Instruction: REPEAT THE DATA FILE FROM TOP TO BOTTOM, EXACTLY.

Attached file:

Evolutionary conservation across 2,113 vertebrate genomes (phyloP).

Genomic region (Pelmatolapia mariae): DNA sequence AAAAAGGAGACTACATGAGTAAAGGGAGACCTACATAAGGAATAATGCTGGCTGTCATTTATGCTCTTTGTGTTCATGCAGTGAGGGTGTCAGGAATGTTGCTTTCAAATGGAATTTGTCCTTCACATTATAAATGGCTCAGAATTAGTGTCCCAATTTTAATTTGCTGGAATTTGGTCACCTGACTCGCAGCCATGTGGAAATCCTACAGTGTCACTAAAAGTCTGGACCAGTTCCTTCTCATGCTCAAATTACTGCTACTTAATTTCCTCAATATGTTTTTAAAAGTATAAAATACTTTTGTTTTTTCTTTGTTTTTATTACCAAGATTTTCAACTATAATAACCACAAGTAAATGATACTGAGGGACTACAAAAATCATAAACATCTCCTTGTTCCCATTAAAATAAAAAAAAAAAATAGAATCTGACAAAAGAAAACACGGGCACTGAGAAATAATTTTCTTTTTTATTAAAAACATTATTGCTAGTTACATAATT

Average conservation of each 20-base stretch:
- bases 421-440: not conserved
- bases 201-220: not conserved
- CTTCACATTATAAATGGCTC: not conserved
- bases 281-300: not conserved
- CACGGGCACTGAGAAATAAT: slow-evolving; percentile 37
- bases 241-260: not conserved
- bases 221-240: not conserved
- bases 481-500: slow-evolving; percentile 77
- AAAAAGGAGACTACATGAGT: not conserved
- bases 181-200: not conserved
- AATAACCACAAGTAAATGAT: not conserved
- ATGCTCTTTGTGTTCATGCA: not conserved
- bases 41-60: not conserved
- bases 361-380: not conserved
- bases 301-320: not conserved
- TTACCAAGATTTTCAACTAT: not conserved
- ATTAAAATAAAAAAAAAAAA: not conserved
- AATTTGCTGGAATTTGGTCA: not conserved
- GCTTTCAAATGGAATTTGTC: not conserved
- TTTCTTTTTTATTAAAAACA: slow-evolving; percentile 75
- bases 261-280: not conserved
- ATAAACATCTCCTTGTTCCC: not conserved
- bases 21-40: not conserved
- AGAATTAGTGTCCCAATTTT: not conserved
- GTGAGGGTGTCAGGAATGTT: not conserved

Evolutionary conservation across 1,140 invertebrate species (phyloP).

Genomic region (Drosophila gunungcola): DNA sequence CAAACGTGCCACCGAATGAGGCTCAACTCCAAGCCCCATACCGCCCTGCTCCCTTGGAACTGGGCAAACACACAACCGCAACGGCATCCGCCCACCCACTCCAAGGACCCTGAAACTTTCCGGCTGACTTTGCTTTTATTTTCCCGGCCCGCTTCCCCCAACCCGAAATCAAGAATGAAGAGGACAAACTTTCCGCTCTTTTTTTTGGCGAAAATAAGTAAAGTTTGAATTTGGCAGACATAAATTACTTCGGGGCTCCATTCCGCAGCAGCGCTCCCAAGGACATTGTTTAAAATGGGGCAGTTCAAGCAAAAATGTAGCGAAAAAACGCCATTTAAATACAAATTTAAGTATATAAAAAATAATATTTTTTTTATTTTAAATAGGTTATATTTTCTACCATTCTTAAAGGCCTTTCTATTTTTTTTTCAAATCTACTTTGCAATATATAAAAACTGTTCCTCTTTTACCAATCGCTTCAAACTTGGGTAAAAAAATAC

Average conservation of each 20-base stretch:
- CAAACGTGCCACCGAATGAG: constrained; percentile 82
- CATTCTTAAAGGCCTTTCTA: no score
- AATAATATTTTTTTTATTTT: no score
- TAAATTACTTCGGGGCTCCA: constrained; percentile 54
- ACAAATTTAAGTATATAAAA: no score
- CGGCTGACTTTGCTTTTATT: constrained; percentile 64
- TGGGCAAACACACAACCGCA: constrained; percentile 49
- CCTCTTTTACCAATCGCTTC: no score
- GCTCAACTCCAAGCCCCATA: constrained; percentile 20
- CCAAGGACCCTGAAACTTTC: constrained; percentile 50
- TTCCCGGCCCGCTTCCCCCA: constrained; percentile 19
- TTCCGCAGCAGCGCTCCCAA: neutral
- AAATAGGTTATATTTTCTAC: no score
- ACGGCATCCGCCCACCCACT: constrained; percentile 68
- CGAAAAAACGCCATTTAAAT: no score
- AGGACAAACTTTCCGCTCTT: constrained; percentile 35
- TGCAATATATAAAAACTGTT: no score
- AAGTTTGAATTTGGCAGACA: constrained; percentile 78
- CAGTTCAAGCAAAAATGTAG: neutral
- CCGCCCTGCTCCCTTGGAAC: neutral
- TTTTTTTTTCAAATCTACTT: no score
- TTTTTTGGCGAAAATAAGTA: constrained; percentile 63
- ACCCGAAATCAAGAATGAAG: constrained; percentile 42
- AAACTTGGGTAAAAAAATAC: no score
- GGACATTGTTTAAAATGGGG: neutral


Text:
Evolutionary conservation across 2,113 vertebrate genomes (phyloP).

Genomic region (Pelmatolapia mariae): DNA sequence AAAAAGGAGACTACATGAGTAAAGGGAGACCTACATAAGGAATAATGCTGGCTGTCATTTATGCTCTTTGTGTTCATGCAGTGAGGGTGTCAGGAATGTTGCTTTCAAATGGAATTTGTCCTTCACATTATAAATGGCTCAGAATTAGTGTCCCAATTTTAATTTGCTGGAATTTGGTCACCTGACTCGCAGCCATGTGGAAATCCTACAGTGTCACTAAAAGTCTGGACCAGTTCCTTCTCATGCTCAAATTACTGCTACTTAATTTCCTCAATATGTTTTTAAAAGTATAAAATACTTTTGTTTTTTCTTTGTTTTTATTACCAAGATTTTCAACTATAATAACCACAAGTAAATGATACTGAGGGACTACAAAAATCATAAACATCTCCTTGTTCCCATTAAAATAAAAAAAAAAAATAGAATCTGACAAAAGAAAACACGGGCACTGAGAAATAATTTTCTTTTTTATTAAAAACATTATTGCTAGTTACATAATT

Average conservation of each 20-base stretch:
- bases 421-440: not conserved
- bases 201-220: not conserved
- CTTCACATTATAAATGGCTC: not conserved
- bases 281-300: not conserved
- CACGGGCACTGAGAAATAAT: slow-evolving; percentile 37
- bases 241-260: not conserved
- bases 221-240: not conserved
- bases 481-500: slow-evolving; percentile 77
- AAAAAGGAGACTACATGAGT: not conserved
- bases 181-200: not conserved
- AATAACCACAAGTAAATGAT: not conserved
- ATGCTCTTTGTGTTCATGCA: not conserved
- bases 41-60: not conserved
- bases 361-380: not conserved
- bases 301-320: not conserved
- TTACCAAGATTTTCAACTAT: not conserved
- ATTAAAATAAAAAAAAAAAA: not conserved
- AATTTGCTGGAATTTGGTCA: not conserved
- GCTTTCAAATGGAATTTGTC: not conserved
- TTTCTTTTTTATTAAAAACA: slow-evolving; percentile 75
- bases 261-280: not conserved
- ATAAACATCTCCTTGTTCCC: not conserved
- bases 21-40: not conserved
- AGAATTAGTGTCCCAATTTT: not conserved
- GTGAGGGTGTCAGGAATGTT: not conserved

Evolutionary conservation across 1,140 invertebrate species (phyloP).

Genomic region (Drosophila gunungcola): DNA sequence CAAACGTGCCACCGAATGAGGCTCAACTCCAAGCCCCATACCGCCCTGCTCCCTTGGAACTGGGCAAACACACAACCGCAACGGCATCCGCCCACCCACTCCAAGGACCCTGAAACTTTCCGGCTGACTTTGCTTTTATTTTCCCGGCCCGCTTCCCCCAACCCGAAATCAAGAATGAAGAGGACAAACTTTCCGCTCTTTTTTTTGGCGAAAATAAGTAAAGTTTGAATTTGGCAGACATAAATTACTTCGGGGCTCCATTCCGCAGCAGCGCTCCCAAGGACATTGTTTAAAATGGGGCAGTTCAAGCAAAAATGTAGCGAAAAAACGCCATTTAAATACAAATTTAAGTATATAAAAAATAATATTTTTTTTATTTTAAATAGGTTATATTTTCTACCATTCTTAAAGGCCTTTCTATTTTTTTTTCAAATCTACTTTGCAATATATAAAAACTGTTCCTCTTTTACCAATCGCTTCAAACTTGGGTAAAAAAATAC

Average conservation of each 20-base stretch:
- CAAACGTGCCACCGAATGAG: constrained; percentile 82
- CATTCTTAAAGGCCTTTCTA: no score
- AATAATATTTTTTTTATTTT: no score
- TAAATTACTTCGGGGCTCCA: constrained; percentile 54
- ACAAATTTAAGTATATAAAA: no score
- CGGCTGACTTTGCTTTTATT: constrained; percentile 64
- TGGGCAAACACACAACCGCA: constrained; percentile 49
- CCTCTTTTACCAATCGCTTC: no score
- GCTCAACTCCAAGCCCCATA: constrained; percentile 20
- CCAAGGACCCTGAAACTTTC: constrained; percentile 50
- TTCCCGGCCCGCTTCCCCCA: constrained; percentile 19
- TTCCGCAGCAGCGCTCCCAA: neutral
- AAATAGGTTATATTTTCTAC: no score
- ACGGCATCCGCCCACCCACT: constrained; percentile 68
- CGAAAAAACGCCATTTAAAT: no score
- AGGACAAACTTTCCGCTCTT: constrained; percentile 35
- TGCAATATATAAAAACTGTT: no score
- AAGTTTGAATTTGGCAGACA: constrained; percentile 78
- CAGTTCAAGCAAAAATGTAG: neutral
- CCGCCCTGCTCCCTTGGAAC: neutral
- TTTTTTTTTCAAATCTACTT: no score
- TTTTTTGGCGAAAATAAGTA: constrained; percentile 63
- ACCCGAAATCAAGAATGAAG: constrained; percentile 42
- AAACTTGGGTAAAAAAATAC: no score
- GGACATTGTTTAAAATGGGG: neutral